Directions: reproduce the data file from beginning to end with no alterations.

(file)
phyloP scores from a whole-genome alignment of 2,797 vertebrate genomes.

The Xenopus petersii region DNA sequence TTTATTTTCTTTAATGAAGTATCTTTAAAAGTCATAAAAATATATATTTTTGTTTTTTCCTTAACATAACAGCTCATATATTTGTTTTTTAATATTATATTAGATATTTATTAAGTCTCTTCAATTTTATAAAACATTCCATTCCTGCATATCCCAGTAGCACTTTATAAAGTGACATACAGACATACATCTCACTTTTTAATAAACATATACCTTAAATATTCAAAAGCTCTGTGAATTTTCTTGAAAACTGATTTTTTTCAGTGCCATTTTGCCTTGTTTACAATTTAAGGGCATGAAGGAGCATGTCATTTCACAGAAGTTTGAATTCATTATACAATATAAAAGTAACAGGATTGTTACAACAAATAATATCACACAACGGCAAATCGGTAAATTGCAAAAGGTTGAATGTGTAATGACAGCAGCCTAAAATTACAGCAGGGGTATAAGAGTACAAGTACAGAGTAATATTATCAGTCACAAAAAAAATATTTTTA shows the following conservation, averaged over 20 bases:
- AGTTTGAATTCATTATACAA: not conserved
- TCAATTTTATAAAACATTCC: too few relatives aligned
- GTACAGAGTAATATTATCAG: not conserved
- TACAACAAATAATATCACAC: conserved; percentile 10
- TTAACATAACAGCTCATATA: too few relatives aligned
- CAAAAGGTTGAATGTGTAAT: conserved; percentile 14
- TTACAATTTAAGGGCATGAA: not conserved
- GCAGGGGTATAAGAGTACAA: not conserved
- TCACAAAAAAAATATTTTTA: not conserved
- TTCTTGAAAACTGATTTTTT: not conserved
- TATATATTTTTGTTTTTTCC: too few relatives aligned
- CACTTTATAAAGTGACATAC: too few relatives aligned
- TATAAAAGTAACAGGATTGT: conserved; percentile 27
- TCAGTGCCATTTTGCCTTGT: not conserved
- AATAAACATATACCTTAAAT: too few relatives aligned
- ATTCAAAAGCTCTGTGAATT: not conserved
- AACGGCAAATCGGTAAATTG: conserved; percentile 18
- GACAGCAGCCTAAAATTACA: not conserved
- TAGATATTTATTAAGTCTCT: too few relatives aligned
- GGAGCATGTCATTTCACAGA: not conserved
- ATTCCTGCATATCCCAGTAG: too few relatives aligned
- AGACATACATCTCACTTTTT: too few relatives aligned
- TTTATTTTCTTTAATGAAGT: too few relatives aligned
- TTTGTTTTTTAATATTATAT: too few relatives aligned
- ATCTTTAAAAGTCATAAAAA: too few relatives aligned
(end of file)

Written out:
phyloP scores from a whole-genome alignment of 2,797 vertebrate genomes.

The Xenopus petersii region DNA sequence TTTATTTTCTTTAATGAAGTATCTTTAAAAGTCATAAAAATATATATTTTTGTTTTTTCCTTAACATAACAGCTCATATATTTGTTTTTTAATATTATATTAGATATTTATTAAGTCTCTTCAATTTTATAAAACATTCCATTCCTGCATATCCCAGTAGCACTTTATAAAGTGACATACAGACATACATCTCACTTTTTAATAAACATATACCTTAAATATTCAAAAGCTCTGTGAATTTTCTTGAAAACTGATTTTTTTCAGTGCCATTTTGCCTTGTTTACAATTTAAGGGCATGAAGGAGCATGTCATTTCACAGAAGTTTGAATTCATTATACAATATAAAAGTAACAGGATTGTTACAACAAATAATATCACACAACGGCAAATCGGTAAATTGCAAAAGGTTGAATGTGTAATGACAGCAGCCTAAAATTACAGCAGGGGTATAAGAGTACAAGTACAGAGTAATATTATCAGTCACAAAAAAAATATTTTTA shows the following conservation, averaged over 20 bases:
- AGTTTGAATTCATTATACAA: not conserved
- TCAATTTTATAAAACATTCC: too few relatives aligned
- GTACAGAGTAATATTATCAG: not conserved
- TACAACAAATAATATCACAC: conserved; percentile 10
- TTAACATAACAGCTCATATA: too few relatives aligned
- CAAAAGGTTGAATGTGTAAT: conserved; percentile 14
- TTACAATTTAAGGGCATGAA: not conserved
- GCAGGGGTATAAGAGTACAA: not conserved
- TCACAAAAAAAATATTTTTA: not conserved
- TTCTTGAAAACTGATTTTTT: not conserved
- TATATATTTTTGTTTTTTCC: too few relatives aligned
- CACTTTATAAAGTGACATAC: too few relatives aligned
- TATAAAAGTAACAGGATTGT: conserved; percentile 27
- TCAGTGCCATTTTGCCTTGT: not conserved
- AATAAACATATACCTTAAAT: too few relatives aligned
- ATTCAAAAGCTCTGTGAATT: not conserved
- AACGGCAAATCGGTAAATTG: conserved; percentile 18
- GACAGCAGCCTAAAATTACA: not conserved
- TAGATATTTATTAAGTCTCT: too few relatives aligned
- GGAGCATGTCATTTCACAGA: not conserved
- ATTCCTGCATATCCCAGTAG: too few relatives aligned
- AGACATACATCTCACTTTTT: too few relatives aligned
- TTTATTTTCTTTAATGAAGT: too few relatives aligned
- TTTGTTTTTTAATATTATAT: too few relatives aligned
- ATCTTTAAAAGTCATAAAAA: too few relatives aligned